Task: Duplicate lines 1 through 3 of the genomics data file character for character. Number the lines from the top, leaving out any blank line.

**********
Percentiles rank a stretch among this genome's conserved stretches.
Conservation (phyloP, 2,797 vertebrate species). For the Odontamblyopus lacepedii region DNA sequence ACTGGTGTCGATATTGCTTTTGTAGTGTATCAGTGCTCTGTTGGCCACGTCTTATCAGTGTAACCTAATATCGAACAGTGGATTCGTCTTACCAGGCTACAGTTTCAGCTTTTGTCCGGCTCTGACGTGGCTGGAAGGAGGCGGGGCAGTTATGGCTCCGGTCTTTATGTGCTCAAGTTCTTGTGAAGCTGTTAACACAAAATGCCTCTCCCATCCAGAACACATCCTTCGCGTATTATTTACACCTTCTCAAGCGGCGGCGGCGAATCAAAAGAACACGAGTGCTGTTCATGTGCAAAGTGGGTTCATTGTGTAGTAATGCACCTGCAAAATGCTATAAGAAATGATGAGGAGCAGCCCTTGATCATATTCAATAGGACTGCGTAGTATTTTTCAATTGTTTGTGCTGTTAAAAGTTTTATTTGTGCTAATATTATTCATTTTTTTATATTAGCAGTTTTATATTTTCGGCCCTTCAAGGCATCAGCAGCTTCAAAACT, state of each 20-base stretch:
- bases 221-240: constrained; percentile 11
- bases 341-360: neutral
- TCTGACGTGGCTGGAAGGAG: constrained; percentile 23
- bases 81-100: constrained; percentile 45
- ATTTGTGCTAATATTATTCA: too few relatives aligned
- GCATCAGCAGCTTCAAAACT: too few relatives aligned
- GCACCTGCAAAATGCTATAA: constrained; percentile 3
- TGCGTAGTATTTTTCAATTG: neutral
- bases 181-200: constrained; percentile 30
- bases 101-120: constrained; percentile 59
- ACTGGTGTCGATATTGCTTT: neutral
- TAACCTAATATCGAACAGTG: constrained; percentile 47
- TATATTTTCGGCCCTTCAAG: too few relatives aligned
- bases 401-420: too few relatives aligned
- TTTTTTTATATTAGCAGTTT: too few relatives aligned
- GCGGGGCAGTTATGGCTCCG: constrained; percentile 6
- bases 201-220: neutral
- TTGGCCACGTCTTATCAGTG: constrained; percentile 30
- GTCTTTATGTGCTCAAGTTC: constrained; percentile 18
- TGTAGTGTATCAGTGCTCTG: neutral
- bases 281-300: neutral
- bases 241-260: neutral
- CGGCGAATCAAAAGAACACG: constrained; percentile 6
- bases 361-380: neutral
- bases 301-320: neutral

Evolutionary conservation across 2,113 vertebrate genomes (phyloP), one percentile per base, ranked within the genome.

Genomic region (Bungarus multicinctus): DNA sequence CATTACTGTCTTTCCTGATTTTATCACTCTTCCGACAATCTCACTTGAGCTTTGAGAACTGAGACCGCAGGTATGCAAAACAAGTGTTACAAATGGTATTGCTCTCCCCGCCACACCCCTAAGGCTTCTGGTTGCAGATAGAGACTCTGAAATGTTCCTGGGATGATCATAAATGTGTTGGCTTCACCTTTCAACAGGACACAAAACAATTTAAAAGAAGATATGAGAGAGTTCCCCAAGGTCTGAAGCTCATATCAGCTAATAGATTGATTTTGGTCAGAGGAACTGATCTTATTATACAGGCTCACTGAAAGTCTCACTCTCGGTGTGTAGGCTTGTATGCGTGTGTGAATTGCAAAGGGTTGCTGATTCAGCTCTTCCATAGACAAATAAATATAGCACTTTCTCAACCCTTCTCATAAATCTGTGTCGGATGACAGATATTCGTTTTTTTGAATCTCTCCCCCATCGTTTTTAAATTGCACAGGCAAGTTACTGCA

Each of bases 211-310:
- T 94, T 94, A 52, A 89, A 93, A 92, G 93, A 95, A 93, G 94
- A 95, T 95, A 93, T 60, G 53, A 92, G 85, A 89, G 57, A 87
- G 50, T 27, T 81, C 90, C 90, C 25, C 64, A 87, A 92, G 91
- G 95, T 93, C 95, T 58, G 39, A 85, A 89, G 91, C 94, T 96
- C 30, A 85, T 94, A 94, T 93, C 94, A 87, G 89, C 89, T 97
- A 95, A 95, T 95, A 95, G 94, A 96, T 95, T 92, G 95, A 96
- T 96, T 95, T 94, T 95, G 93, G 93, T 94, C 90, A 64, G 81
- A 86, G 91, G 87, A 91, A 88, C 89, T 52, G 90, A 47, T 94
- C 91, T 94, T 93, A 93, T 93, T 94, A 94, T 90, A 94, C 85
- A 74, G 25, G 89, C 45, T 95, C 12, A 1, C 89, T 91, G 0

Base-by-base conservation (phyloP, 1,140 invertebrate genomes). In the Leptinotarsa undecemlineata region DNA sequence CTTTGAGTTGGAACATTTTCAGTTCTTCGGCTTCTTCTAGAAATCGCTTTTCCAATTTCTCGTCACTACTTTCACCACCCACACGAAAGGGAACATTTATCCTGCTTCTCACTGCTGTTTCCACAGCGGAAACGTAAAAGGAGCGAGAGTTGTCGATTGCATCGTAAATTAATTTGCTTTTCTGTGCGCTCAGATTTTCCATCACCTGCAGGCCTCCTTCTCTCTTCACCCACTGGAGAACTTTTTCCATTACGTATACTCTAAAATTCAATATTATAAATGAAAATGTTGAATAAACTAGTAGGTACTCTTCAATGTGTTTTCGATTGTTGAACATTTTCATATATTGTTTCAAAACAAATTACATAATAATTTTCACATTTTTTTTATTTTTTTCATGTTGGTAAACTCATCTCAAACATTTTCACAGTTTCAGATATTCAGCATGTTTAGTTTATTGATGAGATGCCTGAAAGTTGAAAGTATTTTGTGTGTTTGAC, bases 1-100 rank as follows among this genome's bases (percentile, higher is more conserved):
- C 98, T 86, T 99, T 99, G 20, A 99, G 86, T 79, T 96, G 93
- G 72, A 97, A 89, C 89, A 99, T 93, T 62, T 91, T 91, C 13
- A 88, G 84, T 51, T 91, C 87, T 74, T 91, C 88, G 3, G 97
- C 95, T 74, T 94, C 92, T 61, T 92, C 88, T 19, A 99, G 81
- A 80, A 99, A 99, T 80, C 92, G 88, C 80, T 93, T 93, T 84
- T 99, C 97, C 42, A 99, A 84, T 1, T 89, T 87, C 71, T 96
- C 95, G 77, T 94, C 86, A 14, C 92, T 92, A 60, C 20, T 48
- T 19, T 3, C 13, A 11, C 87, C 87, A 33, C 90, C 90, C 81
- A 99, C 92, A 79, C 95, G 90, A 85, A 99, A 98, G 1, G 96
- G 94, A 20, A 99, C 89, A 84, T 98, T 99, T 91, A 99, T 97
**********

Percentiles rank a stretch among this genome's conserved stretches.
Conservation (phyloP, 2,797 vertebrate species). For the Odontamblyopus lacepedii region DNA sequence ACTGGTGTCGATATTGCTTTTGTAGTGTATCAGTGCTCTGTTGGCCACGTCTTATCAGTGTAACCTAATATCGAACAGTGGATTCGTCTTACCAGGCTACAGTTTCAGCTTTTGTCCGGCTCTGACGTGGCTGGAAGGAGGCGGGGCAGTTATGGCTCCGGTCTTTATGTGCTCAAGTTCTTGTGAAGCTGTTAACACAAAATGCCTCTCCCATCCAGAACACATCCTTCGCGTATTATTTACACCTTCTCAAGCGGCGGCGGCGAATCAAAAGAACACGAGTGCTGTTCATGTGCAAAGTGGGTTCATTGTGTAGTAATGCACCTGCAAAATGCTATAAGAAATGATGAGGAGCAGCCCTTGATCATATTCAATAGGACTGCGTAGTATTTTTCAATTGTTTGTGCTGTTAAAAGTTTTATTTGTGCTAATATTATTCATTTTTTTATATTAGCAGTTTTATATTTTCGGCCCTTCAAGGCATCAGCAGCTTCAAAACT, state of each 20-base stretch:
- bases 221-240: constrained; percentile 11